Fox News reported a remarkable story this morning, the tale of a sailor found alive after 66 days adrift in the Atlantic Ocean.
Louis Jordan was rescued by the crew of the German ship Houston Express on April 2, more than two months after he was reported missing. The 37-year-old South Carolinian was flown by Coast Guard helicopter to a hospital in Norfolk, Virginia, where he is currently being treated for dehydration and a shoulder injury. The resourceful Jordan had been living alone on his sailboat at sea, surviving on fish and rainwater since his disappearance. It’s believed that this was Jordan’s first voyage into the open ocean, and that sailing the craft was simply more than he could manage.
In an audio recording released by the Coast Guard, the sailor’s father, Frank Jordan, expressed the faith his family maintained during his son’s disappearance. “We prayed, and prayed, and hoped you were still alive,” Frank Jordan told his son in their first conversation since the rescue. “I’m so glad you’re alive, I thought I lost you.”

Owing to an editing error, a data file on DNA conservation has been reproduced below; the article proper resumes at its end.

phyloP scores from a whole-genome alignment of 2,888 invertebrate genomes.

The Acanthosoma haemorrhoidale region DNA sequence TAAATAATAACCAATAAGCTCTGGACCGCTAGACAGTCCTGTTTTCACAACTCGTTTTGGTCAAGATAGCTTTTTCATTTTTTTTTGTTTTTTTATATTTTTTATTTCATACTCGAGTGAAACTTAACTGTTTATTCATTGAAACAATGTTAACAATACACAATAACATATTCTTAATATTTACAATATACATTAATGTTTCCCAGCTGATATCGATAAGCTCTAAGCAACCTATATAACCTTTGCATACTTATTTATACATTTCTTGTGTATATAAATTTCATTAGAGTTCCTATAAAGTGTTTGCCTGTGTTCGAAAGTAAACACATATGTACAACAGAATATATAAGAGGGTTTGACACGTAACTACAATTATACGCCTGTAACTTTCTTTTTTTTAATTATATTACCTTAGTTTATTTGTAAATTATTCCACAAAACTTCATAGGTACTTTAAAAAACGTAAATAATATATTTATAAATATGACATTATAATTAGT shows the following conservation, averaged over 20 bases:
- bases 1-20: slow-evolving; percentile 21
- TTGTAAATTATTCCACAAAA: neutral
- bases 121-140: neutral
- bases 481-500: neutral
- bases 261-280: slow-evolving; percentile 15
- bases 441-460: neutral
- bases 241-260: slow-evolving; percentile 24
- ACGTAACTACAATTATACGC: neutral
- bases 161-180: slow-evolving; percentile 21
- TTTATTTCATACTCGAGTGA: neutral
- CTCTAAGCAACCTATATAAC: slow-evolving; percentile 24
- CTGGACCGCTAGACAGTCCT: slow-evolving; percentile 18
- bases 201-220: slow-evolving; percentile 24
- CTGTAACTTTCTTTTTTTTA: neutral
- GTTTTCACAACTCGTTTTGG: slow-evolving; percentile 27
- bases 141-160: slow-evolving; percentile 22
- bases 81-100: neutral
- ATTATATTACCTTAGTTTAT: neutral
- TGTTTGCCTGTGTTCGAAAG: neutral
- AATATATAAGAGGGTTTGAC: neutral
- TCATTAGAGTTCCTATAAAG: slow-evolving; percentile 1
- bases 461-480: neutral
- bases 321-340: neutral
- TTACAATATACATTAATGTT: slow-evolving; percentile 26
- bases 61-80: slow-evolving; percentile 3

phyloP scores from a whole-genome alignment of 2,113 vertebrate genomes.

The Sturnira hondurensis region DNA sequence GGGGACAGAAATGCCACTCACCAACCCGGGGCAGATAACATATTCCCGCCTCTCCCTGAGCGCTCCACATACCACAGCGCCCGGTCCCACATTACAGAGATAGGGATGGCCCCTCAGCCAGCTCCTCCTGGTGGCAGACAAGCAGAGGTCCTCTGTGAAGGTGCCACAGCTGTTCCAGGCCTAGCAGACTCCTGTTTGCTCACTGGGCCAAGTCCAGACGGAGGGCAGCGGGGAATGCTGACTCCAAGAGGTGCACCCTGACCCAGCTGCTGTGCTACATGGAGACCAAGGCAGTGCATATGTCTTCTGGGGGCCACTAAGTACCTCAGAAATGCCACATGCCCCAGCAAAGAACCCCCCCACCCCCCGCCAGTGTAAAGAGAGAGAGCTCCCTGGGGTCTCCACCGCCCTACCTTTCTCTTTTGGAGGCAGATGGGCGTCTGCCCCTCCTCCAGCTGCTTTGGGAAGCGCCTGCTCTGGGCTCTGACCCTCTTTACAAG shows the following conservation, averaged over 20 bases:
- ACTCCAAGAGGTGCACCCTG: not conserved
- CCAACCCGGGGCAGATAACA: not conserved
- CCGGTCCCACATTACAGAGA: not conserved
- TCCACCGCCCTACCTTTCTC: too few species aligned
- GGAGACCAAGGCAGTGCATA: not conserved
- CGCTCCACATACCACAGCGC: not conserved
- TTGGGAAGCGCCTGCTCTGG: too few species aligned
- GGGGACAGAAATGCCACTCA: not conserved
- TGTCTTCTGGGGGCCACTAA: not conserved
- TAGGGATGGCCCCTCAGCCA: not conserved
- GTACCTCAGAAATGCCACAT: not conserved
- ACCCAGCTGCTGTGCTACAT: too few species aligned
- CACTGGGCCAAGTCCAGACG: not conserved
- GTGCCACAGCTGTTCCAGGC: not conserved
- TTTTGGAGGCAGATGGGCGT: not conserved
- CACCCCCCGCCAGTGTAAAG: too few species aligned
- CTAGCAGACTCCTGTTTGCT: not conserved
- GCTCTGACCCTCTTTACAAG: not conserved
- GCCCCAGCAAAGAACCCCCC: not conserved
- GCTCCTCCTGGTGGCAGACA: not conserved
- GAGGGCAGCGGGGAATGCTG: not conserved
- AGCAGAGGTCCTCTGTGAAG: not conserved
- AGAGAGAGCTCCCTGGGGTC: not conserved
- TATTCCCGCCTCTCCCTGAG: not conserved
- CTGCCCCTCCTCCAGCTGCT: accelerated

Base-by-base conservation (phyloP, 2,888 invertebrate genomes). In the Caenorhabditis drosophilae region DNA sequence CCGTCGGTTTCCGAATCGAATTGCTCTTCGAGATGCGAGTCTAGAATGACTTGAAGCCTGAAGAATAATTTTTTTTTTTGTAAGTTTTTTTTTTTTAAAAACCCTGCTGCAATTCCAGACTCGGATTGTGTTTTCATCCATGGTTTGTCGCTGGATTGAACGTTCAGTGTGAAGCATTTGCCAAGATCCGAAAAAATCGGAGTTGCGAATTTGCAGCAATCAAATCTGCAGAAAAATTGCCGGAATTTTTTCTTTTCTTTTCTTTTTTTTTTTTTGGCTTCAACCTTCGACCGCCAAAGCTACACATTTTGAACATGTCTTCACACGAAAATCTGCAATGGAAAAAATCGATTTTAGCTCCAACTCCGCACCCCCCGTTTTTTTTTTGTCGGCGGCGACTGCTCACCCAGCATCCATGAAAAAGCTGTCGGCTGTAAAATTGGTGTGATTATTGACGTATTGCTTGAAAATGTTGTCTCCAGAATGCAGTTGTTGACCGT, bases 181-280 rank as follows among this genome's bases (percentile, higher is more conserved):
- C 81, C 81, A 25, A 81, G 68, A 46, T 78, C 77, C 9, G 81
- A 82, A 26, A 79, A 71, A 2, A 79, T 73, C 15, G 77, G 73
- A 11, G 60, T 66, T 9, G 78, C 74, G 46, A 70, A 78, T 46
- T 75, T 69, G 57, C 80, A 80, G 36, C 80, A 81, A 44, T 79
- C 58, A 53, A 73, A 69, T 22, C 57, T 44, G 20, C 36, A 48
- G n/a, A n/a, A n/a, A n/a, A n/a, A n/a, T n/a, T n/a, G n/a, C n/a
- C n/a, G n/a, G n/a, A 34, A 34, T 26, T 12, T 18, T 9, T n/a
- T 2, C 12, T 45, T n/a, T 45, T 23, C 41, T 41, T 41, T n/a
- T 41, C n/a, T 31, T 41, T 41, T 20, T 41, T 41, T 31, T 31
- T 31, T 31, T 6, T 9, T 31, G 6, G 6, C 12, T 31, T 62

Although Louis Jordan survived his nautical nightmare relatively unscathed, he committed a number of mistakes during his ordeal that could have easily led to his demise. The most glaring issue being a lack of functional communication equipment. A radio or satellite phone could have ended the sailor’s trouble on his first day adrift. A second potentially fatal flaw was the fact that no one knew where to look for Jordan. Alerts were issued from New Jersey to Miami to contact the authorities if Jordan’s small sailboat was seen. Jordan failed to file any paperwork with the harbor master prior to his departure, so his sailing plans were known only to him.
Despite his major mistakes, Jordan still showed remarkable resolve surviving at sea for 2 months alone. His craft was recovered roughly 200 miles east of Cape Hatteras, North Carolina, hundreds of miles from the marina in Conway, South Carolina, where he had vanished months earlier. This story shows me two powerful lessons. First, you can screw up royally and still survive as long as you have the skills and the drive to endure. Secondly, the ocean plays rough so you’d better be prepared. If you expect to go out there and come back again in one piece, you ought to have communications equipment, food, water, fishing gear, first aid supplies, signaling gear, a life raft, and, most importantly, a never-say-die attitude.
Could you have survived two months on sushi and rain water? Tell us your thoughts in the comments.